During the same extensive study, some teachers admitted that their language use was different for both girls and boys. For example, one teacher stated that she would tell a girl that her work was lovely but she would not use the same compliments for a boys work. She went on to suggest that she would rather call a boy’s work impressive as opposed to lovely. Openly using different language for girls and boys work can promote differences between them. Girls and boys may read into the differing language uses and may deem one word to be better than another. The difference in language use could encourage more competition between the girls and the boys. In this instance girls may desire to have their work called impressive instead of lovely.
Then I decided to look into expectation differences for boy girls and boys. I have seen a lot about this on Instagram regarding toys especially. I personally think its perfectly fine to give boys kitchens and prams for presents. We want our children regardless of gender to be able to cook and push a pram right? Likewise, it should be fine to give girls cars and tools because why can they not like either of those?
In some of the journals I read some teachers stated that they would often ask girls to tidy up the book corner, which exhibits conventionally feminine characteristics, and this is the type of tasks they were praised for. However, boys were praised more for showing more masculine academic attributes. Additionally, a teacher gave an example that if a boy was crying, they would handle it differently to if a girl was unless, the boy had more feminine characteristics than other boys. This is rather concerning as the teachers views suggest that crying is more of a feminine trait and that if a boy who is very masculine cries, he will be treated differently because of his gender.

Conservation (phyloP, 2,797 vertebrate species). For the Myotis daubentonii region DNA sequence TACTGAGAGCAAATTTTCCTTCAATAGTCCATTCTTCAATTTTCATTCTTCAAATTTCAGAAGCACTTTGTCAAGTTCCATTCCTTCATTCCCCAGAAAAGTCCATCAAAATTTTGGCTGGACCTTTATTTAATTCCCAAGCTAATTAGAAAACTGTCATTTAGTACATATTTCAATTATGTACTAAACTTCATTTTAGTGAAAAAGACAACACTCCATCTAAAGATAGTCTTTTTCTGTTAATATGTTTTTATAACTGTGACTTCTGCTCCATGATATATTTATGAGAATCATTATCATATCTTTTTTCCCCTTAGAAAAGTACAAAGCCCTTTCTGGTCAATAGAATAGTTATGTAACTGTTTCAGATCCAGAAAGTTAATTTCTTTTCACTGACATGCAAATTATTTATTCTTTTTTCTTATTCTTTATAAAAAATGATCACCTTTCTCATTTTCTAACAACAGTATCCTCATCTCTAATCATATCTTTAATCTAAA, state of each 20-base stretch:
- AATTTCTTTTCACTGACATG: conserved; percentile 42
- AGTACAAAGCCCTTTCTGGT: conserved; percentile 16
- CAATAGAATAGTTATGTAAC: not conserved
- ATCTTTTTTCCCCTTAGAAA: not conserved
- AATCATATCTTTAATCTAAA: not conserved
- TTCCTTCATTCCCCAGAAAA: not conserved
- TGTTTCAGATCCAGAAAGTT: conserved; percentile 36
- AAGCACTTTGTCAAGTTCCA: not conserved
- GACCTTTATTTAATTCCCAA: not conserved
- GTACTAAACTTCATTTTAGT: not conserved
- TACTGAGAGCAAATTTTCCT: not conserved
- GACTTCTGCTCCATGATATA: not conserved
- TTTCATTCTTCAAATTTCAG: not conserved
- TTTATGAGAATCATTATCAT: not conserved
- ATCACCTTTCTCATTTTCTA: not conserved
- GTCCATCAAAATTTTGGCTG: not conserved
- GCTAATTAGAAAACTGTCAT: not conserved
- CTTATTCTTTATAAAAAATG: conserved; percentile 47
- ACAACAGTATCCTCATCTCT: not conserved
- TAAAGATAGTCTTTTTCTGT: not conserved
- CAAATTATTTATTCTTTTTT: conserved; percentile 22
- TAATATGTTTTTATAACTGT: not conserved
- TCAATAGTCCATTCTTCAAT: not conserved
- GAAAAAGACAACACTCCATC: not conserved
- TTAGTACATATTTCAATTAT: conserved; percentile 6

Another journal suggested that children often played with the opposite sex outside of school. However, they often played with the same sex whilst at school. The reason for this is that schools often organise mundane tasks by segregating children by their gender. For instance, girls may be asked to put their coats on first and then followed by the boys. Separating the children into gender on this occasion can promote competition. Also, if boys are called up first they might think they are superior to the girls. On the other hand, if the girls are called first it might strengthen the stereotype that girls need to do it first in the sense of protection and curiosity. What about children being called up by the letter sounds of their name as opposed to gender?
This constant non-verbal reminder can encourage girls to act the way they think they should act according to stereotypes. For example, girls may begin to act more feminine, feel less powerful and superior in comparison to boys and begin to adhere to the expectations that come with being a girl. On the opposite side, when boys are constantly told that they are masculine, this can increase their sense of power and in turn their views can mirror what is happening within society (men are in higher paid roles and more men are in powerful positions).
It is crazy to think, that children may experience a gender-neutral home life but when they attend school they will probably be met with what boys and girls should and should not do and this can be troublesome for children to overcome gender norms. I think to make it fair to all parents that as teachers we can attempt to use gender neutral language to keep it the same for everyone.
Back to my dad, explaining this to him he just does not understand how big of a problem gendered language can be. I am hoping I can win him round one day.
What do you think?